After the district court issued a Markman ruling, the parties informed the court that they had reached an agreement in principle to settle the action. The plaintiff, FlatWorld, then moved to vacate the claim construction order. The district court noted that it had only adopted FlatWorld's proposed construction for one out of nine terms. "Now plaintiff FlatWorld Interactives LLC wants me to vacate the claim construction order, in which I adopted only one of its proposed constructions out of nine terms to be construed, because it is concerned about the potential collateral estoppel effects of my order in two actions pending before the United States District Court for the District of Delaware."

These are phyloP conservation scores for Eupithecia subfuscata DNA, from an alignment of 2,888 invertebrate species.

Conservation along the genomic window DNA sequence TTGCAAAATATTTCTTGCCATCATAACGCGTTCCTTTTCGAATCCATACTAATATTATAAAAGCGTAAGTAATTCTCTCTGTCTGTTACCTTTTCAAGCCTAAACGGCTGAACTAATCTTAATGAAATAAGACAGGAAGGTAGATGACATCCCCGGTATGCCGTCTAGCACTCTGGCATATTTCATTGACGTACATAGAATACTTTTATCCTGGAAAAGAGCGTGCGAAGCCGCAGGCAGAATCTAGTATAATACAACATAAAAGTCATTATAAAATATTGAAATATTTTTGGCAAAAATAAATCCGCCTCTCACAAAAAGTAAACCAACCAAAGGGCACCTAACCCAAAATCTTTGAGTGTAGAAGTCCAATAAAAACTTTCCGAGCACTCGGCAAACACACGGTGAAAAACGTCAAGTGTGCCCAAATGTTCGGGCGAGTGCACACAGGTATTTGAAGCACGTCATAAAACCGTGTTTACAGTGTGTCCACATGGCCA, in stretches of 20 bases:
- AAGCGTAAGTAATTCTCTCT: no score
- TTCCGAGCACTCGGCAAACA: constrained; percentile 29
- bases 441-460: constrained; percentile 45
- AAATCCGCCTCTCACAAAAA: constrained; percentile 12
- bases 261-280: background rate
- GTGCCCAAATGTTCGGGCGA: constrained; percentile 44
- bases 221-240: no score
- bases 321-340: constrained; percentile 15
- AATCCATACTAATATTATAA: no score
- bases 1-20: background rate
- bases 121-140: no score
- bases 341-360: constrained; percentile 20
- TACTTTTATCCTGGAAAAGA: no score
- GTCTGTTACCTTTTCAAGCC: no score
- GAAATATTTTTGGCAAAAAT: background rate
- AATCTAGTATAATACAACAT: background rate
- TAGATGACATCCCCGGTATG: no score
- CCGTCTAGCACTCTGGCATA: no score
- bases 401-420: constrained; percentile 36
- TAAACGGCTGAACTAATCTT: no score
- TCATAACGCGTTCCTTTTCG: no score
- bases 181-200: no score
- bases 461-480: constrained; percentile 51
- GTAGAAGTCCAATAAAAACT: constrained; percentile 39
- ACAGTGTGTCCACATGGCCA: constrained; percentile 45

The district court then explained that Federal Rule of Civil Procedure 60 provides that a court may relieve a party from an order if "applying it prospectively is no longer equitable" or for "any [ ] reason that justifies relief." FED. R. CIV. P. 60(b). "Although the Court may vacate an order upon settlement there is no requirement to do so; otherwise any litigant dissatisfied with a trial court's findings would be able to have them wiped from the books." White v. Shen, No. 09-cv-989-BZ, 2011 WL 2790475, at *1 (N.D. Cal. July 13, 2011) (internal quotation marks omitted). A "district court can decide whether to vacate its judgment in light of 'the consequences and attendant hardships of dismissal or refusal to dismiss' and 'the competing values of finality of judgment and right to relitigation of unreviewed disputes.'" Dilley v. Gunn, 64 F.3d 1365, 1371 (9th Cir. 1995).